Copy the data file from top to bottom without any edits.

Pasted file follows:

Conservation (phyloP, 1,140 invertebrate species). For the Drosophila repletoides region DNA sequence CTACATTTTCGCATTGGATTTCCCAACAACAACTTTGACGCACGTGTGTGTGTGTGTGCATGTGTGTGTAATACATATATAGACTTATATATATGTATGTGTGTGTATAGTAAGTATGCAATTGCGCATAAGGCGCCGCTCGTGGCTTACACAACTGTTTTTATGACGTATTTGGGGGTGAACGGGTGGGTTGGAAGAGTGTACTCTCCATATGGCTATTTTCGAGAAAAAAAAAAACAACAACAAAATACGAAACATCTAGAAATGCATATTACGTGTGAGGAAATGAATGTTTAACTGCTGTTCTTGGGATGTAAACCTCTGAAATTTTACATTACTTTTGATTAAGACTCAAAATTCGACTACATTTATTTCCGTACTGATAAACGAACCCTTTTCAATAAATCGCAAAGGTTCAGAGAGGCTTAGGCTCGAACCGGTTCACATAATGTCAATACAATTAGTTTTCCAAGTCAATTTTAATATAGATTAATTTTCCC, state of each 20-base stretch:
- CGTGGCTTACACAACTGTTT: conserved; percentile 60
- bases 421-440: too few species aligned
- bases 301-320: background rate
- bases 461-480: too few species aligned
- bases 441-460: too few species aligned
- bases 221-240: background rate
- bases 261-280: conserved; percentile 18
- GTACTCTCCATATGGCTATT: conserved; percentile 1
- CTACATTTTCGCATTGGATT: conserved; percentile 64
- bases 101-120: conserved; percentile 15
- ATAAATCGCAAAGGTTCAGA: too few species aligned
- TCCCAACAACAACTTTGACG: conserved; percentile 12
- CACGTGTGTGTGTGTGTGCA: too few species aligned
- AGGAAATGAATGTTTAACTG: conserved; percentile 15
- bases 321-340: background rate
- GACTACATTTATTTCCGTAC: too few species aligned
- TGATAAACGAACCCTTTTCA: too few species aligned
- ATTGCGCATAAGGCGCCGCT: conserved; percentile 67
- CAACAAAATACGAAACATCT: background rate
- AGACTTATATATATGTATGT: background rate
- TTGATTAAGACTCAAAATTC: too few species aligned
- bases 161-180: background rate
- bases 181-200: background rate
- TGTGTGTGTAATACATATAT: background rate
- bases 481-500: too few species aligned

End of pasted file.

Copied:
Conservation (phyloP, 1,140 invertebrate species). For the Drosophila repletoides region DNA sequence CTACATTTTCGCATTGGATTTCCCAACAACAACTTTGACGCACGTGTGTGTGTGTGTGCATGTGTGTGTAATACATATATAGACTTATATATATGTATGTGTGTGTATAGTAAGTATGCAATTGCGCATAAGGCGCCGCTCGTGGCTTACACAACTGTTTTTATGACGTATTTGGGGGTGAACGGGTGGGTTGGAAGAGTGTACTCTCCATATGGCTATTTTCGAGAAAAAAAAAAACAACAACAAAATACGAAACATCTAGAAATGCATATTACGTGTGAGGAAATGAATGTTTAACTGCTGTTCTTGGGATGTAAACCTCTGAAATTTTACATTACTTTTGATTAAGACTCAAAATTCGACTACATTTATTTCCGTACTGATAAACGAACCCTTTTCAATAAATCGCAAAGGTTCAGAGAGGCTTAGGCTCGAACCGGTTCACATAATGTCAATACAATTAGTTTTCCAAGTCAATTTTAATATAGATTAATTTTCCC, state of each 20-base stretch:
- CGTGGCTTACACAACTGTTT: conserved; percentile 60
- bases 421-440: too few species aligned
- bases 301-320: background rate
- bases 461-480: too few species aligned
- bases 441-460: too few species aligned
- bases 221-240: background rate
- bases 261-280: conserved; percentile 18
- GTACTCTCCATATGGCTATT: conserved; percentile 1
- CTACATTTTCGCATTGGATT: conserved; percentile 64
- bases 101-120: conserved; percentile 15
- ATAAATCGCAAAGGTTCAGA: too few species aligned
- TCCCAACAACAACTTTGACG: conserved; percentile 12
- CACGTGTGTGTGTGTGTGCA: too few species aligned
- AGGAAATGAATGTTTAACTG: conserved; percentile 15
- bases 321-340: background rate
- GACTACATTTATTTCCGTAC: too few species aligned
- TGATAAACGAACCCTTTTCA: too few species aligned
- ATTGCGCATAAGGCGCCGCT: conserved; percentile 67
- CAACAAAATACGAAACATCT: background rate
- AGACTTATATATATGTATGT: background rate
- TTGATTAAGACTCAAAATTC: too few species aligned
- bases 161-180: background rate
- bases 181-200: background rate
- TGTGTGTGTAATACATATAT: background rate
- bases 481-500: too few species aligned